A Long Way Gone

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by Danielle250
Last updated 5 years ago

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A Long Way Gone

Deprived of hope that his family will ever be whole again, Beah is recruited into the government military structure. He is taken to a government camp and treated well at first; however, it becomes clear that the government is facing too strong an opposition and must now recruit boys into its army. As part of their conditioning, the boys are given drugs, fed a steady diet of American action films, and rewarded for finding the most efficient way to kill an enemyFor nearly three years, Beah becomes the very thing that appalled him before: a bloodthirsty, heartless killer. He and his unit commit the same atrocities that the RUF had perpetrated upon Beah's own village and neighboring towns.

Esther is the nurse at the UNICEF compound following Beahs escape from the life as a child soldier. She attempts to win Beah's trust by patiently showing an interest in him without pushing him. She even uses reverse psychology by challenging Beah to win her trust before she will talk with him at length. She learns of Beah's interests through the school questionnaires and uses this knowledge to break down Beah's emotional barriers. She considers Beah a brother and consoles him in his most dismal emotional troubles.

The narrator and author of the book. Beah resorts to survivalist tactics to stay alive; he steals when he needs to, roams in packs of boys his own age who have been orphaned, and he spends long stretches of time alone in the forest. At 13, he is forced to become a soldier for the government's army and is ordered to kill rebels.

Nature In nature, Beah retains his innocence. In his memoir, nature also echoes or foreshadows coming evil. Left alone in Mattru Jong after most of the villagers fled to the forest, Beah notes that the moon does not appear in the sky that night

A Long Way Gone




Loss of Innocence The violence and terror is rendered through the eyes of a child and Beah writes plainly and without judgment about his experiences. Though the attacks on his village and subsequent villages he seeks haven in sever Beah from normal childhood activities, he at first maintains his innocence. He holds onto childhood memories and is able to fleetingly rekindle his sense of wonder. Although the violent pursuit of rebels across Sierra Leone traumatized Beah, it is not until he is turned into a killer that he truly loses his innocence.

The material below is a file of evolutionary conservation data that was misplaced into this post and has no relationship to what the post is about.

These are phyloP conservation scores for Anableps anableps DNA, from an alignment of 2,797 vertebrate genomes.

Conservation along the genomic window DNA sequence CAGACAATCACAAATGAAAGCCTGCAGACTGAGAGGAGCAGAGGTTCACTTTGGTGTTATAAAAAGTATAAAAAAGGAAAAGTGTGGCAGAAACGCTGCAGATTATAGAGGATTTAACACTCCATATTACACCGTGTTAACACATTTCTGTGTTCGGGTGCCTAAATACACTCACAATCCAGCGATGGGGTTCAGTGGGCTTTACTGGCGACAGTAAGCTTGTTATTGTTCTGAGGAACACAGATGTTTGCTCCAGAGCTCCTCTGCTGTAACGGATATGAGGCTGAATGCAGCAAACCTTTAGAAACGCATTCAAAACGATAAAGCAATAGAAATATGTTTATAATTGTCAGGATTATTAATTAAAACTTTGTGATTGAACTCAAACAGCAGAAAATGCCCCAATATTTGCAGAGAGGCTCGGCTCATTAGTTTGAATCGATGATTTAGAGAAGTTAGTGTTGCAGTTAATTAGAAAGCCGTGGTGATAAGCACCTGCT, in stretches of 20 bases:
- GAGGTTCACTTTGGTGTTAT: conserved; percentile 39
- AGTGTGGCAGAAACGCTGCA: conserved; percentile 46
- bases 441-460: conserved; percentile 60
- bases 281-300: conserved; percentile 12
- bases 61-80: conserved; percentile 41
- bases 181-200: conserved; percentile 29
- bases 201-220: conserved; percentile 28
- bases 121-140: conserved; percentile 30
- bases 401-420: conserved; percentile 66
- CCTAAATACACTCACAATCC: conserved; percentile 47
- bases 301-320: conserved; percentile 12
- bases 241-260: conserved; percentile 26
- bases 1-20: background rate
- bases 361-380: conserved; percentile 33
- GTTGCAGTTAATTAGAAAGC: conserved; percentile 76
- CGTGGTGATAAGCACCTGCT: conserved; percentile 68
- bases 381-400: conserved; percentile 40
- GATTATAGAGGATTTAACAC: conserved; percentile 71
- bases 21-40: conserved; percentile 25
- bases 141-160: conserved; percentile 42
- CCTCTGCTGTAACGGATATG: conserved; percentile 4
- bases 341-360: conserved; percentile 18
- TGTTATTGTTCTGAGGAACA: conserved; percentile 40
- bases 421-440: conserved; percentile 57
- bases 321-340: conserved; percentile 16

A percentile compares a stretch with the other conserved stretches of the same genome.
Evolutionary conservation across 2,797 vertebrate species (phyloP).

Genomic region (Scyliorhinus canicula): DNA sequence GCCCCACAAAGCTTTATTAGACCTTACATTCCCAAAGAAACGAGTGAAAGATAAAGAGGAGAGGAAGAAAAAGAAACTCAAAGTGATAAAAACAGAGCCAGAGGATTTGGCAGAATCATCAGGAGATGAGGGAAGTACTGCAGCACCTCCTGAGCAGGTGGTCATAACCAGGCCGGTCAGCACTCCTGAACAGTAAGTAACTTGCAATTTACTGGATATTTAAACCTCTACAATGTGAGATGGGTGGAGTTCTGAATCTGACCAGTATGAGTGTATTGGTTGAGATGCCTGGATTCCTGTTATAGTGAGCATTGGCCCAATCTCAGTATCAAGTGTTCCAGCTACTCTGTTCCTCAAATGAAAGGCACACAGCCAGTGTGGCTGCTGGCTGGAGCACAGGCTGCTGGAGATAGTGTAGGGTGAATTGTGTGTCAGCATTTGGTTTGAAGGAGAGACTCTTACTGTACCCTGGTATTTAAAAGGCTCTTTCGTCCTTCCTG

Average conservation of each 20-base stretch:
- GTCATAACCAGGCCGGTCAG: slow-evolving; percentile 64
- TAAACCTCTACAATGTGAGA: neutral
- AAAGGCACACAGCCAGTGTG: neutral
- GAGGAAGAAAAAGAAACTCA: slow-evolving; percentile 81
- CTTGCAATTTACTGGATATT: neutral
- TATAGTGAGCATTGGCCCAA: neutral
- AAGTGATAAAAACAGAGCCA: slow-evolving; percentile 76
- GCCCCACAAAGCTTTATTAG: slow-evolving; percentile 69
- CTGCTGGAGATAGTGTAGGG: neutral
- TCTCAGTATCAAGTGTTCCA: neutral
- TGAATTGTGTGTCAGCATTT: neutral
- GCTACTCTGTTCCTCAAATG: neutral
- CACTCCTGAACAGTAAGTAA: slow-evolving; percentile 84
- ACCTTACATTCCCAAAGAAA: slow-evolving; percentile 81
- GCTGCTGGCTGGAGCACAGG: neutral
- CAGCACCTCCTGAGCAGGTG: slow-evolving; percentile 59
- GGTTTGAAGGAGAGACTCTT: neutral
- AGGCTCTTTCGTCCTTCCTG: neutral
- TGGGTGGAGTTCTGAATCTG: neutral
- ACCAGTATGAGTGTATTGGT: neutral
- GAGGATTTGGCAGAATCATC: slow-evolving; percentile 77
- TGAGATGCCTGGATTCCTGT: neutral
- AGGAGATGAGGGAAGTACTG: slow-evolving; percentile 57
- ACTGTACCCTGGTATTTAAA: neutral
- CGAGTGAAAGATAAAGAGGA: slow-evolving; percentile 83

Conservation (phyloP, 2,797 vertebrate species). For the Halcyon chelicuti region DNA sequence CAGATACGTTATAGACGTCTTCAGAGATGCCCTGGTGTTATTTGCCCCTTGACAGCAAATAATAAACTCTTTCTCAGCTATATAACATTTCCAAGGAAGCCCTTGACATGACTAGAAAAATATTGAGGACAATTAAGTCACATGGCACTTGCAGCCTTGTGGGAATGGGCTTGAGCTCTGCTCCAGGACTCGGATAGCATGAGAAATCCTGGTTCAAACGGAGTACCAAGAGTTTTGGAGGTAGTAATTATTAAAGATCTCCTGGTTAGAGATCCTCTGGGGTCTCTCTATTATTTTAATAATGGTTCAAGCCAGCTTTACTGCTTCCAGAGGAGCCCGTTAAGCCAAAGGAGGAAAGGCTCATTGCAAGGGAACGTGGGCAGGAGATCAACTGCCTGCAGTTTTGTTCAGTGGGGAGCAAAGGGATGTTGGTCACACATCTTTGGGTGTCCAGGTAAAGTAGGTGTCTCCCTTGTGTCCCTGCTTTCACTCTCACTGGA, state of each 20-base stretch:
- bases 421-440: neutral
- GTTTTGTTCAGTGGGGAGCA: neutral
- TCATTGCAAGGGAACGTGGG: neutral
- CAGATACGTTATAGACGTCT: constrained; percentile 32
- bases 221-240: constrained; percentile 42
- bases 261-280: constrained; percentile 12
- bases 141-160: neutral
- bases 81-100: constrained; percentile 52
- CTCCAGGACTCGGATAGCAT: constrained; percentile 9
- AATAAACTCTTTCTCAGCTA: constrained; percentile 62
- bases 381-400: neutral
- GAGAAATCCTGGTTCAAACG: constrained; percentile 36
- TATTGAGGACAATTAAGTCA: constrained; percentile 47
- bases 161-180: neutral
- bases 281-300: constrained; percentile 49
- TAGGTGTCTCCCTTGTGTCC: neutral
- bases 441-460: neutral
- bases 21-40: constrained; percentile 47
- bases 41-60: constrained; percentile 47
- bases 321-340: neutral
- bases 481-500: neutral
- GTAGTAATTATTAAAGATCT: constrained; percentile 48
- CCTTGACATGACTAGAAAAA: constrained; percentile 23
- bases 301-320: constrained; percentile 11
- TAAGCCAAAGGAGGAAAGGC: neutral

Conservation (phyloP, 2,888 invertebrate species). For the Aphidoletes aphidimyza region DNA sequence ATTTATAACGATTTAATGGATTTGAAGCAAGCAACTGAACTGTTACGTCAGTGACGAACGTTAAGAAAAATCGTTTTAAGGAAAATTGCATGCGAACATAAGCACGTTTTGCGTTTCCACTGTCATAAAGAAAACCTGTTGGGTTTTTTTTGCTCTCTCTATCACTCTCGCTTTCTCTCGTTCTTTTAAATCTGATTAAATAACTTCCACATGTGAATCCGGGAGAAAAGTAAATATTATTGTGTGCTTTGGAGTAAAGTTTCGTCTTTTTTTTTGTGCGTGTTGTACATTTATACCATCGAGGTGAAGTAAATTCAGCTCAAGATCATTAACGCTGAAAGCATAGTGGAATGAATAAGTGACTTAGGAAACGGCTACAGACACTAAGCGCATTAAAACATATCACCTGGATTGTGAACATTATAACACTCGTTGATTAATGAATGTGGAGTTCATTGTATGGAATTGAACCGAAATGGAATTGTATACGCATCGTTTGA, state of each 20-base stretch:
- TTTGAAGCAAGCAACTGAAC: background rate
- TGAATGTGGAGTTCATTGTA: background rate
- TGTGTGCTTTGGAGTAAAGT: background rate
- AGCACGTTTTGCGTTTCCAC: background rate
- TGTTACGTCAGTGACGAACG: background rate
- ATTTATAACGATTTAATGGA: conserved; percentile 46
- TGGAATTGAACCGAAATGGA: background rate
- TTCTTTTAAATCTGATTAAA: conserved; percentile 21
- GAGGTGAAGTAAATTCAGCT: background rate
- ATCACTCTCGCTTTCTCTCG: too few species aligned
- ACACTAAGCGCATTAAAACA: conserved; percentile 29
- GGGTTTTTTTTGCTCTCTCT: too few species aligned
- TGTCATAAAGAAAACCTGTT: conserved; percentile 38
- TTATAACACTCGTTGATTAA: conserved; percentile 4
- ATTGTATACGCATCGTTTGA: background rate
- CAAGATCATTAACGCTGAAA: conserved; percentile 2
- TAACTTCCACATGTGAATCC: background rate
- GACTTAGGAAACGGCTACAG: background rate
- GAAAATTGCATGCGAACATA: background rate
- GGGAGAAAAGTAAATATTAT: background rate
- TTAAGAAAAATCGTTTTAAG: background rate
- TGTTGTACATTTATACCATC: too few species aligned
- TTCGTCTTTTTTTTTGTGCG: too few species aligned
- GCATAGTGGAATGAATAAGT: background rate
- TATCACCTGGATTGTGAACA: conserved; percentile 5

“We must strive to be like the moon.”pg. 16 “My squad is my family, my gun is my provider, and protector, and my rule is to kill or be killed.” pg. 116“I feel as if there is nothing left for me to be alive for. I have no family, it is just me. No one will be able to tell me stories about my childhood.” pg. 167


Ishmael Beah

Recruitment and life as a child soldierThe boys then settle into another village protected by the army. After many uneventful days, the lieutenant in charge of the troops in the village announced that the RUF was beginning to assault the village. The lieutenant said that in order for the people to survive, they must contribute to the war effort by enlisting in the army; escape was not an option. Ishmael becomes a junior lieutenant for his skill in executing prisoners of war and is put in charge of a small group of other child soldiers. As a child soldier Ishmael is exposed to extreme violence and drug usage.

Rescue and rehabilitationA group of men wearing UNICEF shirts round up several boys and takes them to a shelter in Sierra Leone's capital, where they are to be rehabilitated. However, the children cause much trouble for the volunteer staffers at the facility, with Ishmael experiencing symptoms of drug withdrawal as well as troubling memories of his time as a child soldier. Despite the violence, one of the staffers, Nurse Esther, becomes interested in Ishmael, learning about his childhood love of rap music and when she takes Ishmael and his friend to the city. It is through this connection and his numerous counseling experiences with Esther that Ishmael eventually turns away from his violent self and starts to heal from his mental wounds.


The Diamond TradeKnown as blood diamonds or conflict diamonds, these Diamonds are mined and exported illegally from certain parts of Africa by corrupt groups bent on funding bloody rebel conflicts and civil wars.

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